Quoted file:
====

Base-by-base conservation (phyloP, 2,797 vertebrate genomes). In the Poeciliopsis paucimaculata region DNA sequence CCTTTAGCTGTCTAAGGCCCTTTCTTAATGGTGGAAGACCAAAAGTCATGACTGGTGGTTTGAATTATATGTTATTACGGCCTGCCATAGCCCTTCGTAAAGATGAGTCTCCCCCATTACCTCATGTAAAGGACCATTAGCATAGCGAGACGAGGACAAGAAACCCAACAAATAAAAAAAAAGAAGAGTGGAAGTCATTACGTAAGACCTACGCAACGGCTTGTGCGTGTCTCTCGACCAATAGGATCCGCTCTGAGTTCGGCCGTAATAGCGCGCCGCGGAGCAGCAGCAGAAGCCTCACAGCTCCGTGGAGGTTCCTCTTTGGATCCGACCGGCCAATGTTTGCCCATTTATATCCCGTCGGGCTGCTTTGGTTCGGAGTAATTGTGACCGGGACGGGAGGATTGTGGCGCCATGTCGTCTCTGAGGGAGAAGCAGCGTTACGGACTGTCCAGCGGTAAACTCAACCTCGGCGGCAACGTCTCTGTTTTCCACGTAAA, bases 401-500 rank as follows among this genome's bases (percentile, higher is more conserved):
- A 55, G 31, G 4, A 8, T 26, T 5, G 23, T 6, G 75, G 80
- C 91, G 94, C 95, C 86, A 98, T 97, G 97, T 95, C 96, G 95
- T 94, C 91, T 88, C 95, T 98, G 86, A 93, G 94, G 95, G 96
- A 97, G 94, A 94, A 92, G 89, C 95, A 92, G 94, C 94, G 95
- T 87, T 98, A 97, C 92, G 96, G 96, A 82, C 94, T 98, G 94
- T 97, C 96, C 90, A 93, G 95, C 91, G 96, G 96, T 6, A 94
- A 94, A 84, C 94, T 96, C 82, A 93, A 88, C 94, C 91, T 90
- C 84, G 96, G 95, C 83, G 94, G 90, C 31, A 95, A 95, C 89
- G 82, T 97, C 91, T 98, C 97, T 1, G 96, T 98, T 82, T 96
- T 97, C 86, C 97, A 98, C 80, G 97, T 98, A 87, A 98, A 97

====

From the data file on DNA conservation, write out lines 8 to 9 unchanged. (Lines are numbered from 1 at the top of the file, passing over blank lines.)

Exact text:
- A 94, A 84, C 94, T 96, C 82, A 93, A 88, C 94, C 91, T 90
- C 84, G 96, G 95, C 83, G 94, G 90, C 31, A 95, A 95, C 89